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Seeking energy independence

Seeking energy independence

While Pakistan’s frustration with the Organization of Islamic Cooperation (OIC) for not playing an active role in ending Indian brutalities in occupied Kashmir exposes our economic dependence on foreign countries, it also brings to limelight our vulnerabilities in the energy sector. This has prompted some experts to re-emphasize the criticality of seeking energy independence by shifting from imported fossil fuel supplies to indigenous energy resources. In today’s interconnected and interdependent world, however, “energy independence” may just be a mirage chasing which can lead us to isolationism and also may not be worth the cost. A better goal to pursue will be “energy security” which embraces within its folds, a practicable proportion of indigenous resources.

According to Pakistan Energy Yearbook 2018 (the latest available), of the total 88.25 (million tonnes of oil equivalent) primary energy supplies, we imported 41.5 million tonnes (or roughly 48 percent). We import 20 percent of our gas supplies, 71 percent of crude oil, 100 percent of petroleum products, 41 percent of LPG, and over 82 percent of our coal requirements every year. All these imports are coming with an annual price tag that exceeded USD 16.5 billion last year. As “a chain is as strong as its weakest link”, these imports are costing us not only a high proportion of our precious foreign exchange earnings, it also exposes our defense, economy, and society to high risks due to potential supply disruptions, price volatility, and as we noted above, our ability to pursue an independent foreign policy line.

These are not just perceived risks or paranoid thinking; these are very real as well as imminent. One is, therefore, tempted to consider total indigenizing of our energy supplies. However, and for a host of reasons—lack of resource endowment, technology constraints, locational issues, and economic and financial issues, to name but just a few—this may not be practicable. Also, the problem with energy infrastructure is that it is capital-intensive, long-lived, and once in place, locks a nation into consumption patterns and dependence on energy supplies that cannot be changed quickly and without serious costs.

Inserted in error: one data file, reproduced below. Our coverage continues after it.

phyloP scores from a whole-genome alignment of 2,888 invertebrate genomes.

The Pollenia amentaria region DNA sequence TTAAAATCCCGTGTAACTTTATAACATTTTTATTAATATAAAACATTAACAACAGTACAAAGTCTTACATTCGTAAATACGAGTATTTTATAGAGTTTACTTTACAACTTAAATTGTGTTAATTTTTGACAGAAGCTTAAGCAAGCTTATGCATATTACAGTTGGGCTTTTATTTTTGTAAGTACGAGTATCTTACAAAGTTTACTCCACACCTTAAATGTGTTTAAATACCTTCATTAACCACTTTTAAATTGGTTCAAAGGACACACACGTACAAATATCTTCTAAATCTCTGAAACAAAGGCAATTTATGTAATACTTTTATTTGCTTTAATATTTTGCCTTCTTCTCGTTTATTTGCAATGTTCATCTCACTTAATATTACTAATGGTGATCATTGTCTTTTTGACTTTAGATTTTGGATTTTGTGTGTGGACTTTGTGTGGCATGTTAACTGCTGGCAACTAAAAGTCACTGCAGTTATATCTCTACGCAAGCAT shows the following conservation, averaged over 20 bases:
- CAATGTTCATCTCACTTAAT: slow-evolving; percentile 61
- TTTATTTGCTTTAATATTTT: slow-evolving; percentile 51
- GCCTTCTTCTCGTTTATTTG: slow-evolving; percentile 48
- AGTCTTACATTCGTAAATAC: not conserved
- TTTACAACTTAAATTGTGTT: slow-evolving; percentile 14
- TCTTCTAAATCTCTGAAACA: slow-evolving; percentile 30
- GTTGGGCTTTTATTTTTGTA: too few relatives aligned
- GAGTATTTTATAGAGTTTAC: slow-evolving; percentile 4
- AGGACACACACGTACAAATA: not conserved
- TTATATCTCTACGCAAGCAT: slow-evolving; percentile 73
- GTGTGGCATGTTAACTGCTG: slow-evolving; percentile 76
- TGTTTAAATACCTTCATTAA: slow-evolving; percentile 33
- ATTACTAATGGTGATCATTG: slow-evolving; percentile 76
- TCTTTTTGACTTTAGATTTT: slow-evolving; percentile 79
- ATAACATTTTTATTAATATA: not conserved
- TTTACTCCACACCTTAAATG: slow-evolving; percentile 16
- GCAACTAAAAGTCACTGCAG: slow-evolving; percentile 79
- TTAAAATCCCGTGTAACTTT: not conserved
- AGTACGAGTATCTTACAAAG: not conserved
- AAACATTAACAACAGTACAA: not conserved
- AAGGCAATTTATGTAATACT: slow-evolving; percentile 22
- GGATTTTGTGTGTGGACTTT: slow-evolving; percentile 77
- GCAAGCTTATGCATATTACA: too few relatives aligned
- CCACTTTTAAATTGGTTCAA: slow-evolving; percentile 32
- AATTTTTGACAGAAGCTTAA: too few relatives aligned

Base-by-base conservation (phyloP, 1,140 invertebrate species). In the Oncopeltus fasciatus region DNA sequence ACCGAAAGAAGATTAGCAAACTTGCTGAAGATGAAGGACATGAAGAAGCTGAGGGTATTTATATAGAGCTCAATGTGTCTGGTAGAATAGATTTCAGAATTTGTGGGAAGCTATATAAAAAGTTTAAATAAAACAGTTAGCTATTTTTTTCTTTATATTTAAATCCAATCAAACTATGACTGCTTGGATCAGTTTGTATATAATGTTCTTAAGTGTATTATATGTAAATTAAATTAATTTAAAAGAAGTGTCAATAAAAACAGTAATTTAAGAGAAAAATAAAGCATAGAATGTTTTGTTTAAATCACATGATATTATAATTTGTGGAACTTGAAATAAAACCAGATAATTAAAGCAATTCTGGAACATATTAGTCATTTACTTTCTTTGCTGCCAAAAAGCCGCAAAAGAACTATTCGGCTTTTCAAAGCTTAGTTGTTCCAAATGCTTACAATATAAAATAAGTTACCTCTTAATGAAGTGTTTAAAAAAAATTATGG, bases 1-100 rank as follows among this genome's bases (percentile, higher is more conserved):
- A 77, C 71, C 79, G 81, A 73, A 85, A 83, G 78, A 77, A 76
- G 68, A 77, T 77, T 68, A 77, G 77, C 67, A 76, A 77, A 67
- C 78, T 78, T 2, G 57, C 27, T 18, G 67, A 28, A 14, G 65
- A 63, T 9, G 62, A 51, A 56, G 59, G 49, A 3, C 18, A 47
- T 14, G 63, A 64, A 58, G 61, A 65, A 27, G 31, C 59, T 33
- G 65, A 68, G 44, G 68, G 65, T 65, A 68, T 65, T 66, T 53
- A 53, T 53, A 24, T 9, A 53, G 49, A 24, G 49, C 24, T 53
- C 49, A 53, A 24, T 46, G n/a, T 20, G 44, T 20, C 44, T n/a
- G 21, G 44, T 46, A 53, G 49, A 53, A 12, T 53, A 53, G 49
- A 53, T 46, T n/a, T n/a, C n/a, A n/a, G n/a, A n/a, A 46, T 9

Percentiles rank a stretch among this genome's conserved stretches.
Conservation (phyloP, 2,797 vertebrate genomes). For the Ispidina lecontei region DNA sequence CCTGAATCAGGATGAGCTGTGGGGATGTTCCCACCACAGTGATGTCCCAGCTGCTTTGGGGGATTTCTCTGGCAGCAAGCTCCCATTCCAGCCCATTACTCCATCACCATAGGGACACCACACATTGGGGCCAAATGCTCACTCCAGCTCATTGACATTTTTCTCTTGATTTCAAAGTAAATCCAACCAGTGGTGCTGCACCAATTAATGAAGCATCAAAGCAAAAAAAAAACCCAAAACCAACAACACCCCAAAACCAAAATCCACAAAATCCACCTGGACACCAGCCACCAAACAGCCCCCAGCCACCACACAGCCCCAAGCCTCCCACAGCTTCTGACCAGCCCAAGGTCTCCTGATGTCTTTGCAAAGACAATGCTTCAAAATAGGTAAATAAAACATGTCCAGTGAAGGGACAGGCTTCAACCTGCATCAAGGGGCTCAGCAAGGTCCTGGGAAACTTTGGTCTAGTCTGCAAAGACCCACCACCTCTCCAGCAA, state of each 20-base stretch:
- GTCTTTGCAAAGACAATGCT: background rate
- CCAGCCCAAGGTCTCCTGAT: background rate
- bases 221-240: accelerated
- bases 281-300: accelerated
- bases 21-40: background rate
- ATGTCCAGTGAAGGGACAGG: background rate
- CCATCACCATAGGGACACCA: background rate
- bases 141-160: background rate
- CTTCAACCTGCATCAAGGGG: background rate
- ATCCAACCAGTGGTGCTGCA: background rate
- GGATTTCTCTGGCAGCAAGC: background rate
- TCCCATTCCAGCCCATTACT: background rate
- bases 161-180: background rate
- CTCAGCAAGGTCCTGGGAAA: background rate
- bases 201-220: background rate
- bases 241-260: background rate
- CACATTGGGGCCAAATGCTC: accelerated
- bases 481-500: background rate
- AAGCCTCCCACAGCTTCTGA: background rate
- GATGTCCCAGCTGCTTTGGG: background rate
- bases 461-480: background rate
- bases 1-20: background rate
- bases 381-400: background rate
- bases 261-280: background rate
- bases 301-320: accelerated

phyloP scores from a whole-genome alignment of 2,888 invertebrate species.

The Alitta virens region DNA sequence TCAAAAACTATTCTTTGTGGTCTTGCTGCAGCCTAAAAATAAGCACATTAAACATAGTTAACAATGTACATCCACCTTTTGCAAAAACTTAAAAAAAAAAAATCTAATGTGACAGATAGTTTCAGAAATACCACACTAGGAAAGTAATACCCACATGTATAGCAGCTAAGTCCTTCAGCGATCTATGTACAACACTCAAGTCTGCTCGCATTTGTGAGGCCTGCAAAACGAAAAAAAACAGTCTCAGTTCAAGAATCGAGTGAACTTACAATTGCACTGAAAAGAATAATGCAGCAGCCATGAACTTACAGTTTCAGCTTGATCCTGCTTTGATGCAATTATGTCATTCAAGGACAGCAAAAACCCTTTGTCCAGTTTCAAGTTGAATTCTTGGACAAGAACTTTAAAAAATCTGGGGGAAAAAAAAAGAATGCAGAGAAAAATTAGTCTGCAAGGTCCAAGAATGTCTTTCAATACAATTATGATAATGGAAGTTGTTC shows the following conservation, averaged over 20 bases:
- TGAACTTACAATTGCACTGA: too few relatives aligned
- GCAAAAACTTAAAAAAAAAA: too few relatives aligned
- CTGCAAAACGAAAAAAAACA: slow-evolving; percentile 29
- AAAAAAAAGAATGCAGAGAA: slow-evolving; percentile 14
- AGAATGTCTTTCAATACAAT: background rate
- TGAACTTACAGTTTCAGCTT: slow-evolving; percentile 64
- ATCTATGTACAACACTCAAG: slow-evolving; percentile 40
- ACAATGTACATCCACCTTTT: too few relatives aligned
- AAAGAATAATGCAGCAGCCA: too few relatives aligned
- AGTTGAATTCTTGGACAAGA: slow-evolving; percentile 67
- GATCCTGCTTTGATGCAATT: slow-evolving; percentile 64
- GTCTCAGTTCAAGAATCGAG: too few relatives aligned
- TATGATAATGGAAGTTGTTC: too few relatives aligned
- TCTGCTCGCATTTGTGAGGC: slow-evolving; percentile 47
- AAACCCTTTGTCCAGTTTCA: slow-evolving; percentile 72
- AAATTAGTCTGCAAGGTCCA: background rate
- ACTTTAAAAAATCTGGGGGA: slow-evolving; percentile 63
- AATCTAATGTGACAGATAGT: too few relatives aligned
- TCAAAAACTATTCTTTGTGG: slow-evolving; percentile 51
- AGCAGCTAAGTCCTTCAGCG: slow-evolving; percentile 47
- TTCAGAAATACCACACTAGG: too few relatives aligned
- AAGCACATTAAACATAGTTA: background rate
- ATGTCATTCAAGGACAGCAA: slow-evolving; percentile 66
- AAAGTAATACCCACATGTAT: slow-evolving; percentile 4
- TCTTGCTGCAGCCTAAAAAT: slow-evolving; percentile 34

For similar reasons, many countries had tried in the past to eliminate their dependence on foreign energy supplies, but at the end had to settle for indigenization well below 100 percent and instead have strived to improve the security of their energy supplies through a myriad of efforts other than indigenization. Just to illustrate this point, Japan lacks much of the commercial energy resources but still ranks among the top energy secured countries in the world, mainly because of its strong economic relationships with both the energy suppliers as well as other developed countries. Similarly, though China depends a great deal on other countries for its energy supplies, any serious “disruption” to Chinese energy supplies as a policy tool is considered implausible since the economies of many developed countries and energy suppliers depend a lot on supply of cheaper products from China.

Therefore, while energy independence is a pipe dream, energy security is more plausible, practicable, and achievable. Unlike the former, the goal of which is to become self-sufficient in the production of energy, the latter focuses on increasing the supply of energy by exploiting all of the sources available to us, not just those restricted to energy. A key point to remember is that while energy choices are influenced by a country’s foreign policy, economic priorities, and environmental constraints these also get influenced by the f energy choices it makes, thus adding another layer of complexity to an already convoluted issue.

[box type=”shadow” align=”” class=”” width=””]In a nutshell

“Energy Independence”, though sounds high, may not be practicable for multiple reasons. “Energy Security”, on the other hand, is more plausible and also embraces in its folds an objective and reasonable proportion of “indigenization” and, therefore, should be pursued instead. However, energy “security” involves multiple factors and is not static but dynamic as the world around us keeps changing continuously. It is, therefore, critical that both its definition and the metrics used to measure it are reviewed periodically, or whenever a material change in circumstances warrants such review.[/box]

Unfortunately, a singular focus on import reduction or indigenization will not address the multiple political, socioeconomic, and environmental impacts of energy supply, and many other factors. Many additional considerations should drive energy policy. However, we must admit at the outset that energy security is not a well-defined concept and also does not have an agreed upon set of metrics. According to one published report, at least 45 separate definitions of energy security are presented in the academic and policy literature over the past decade and the list is continuously increasing.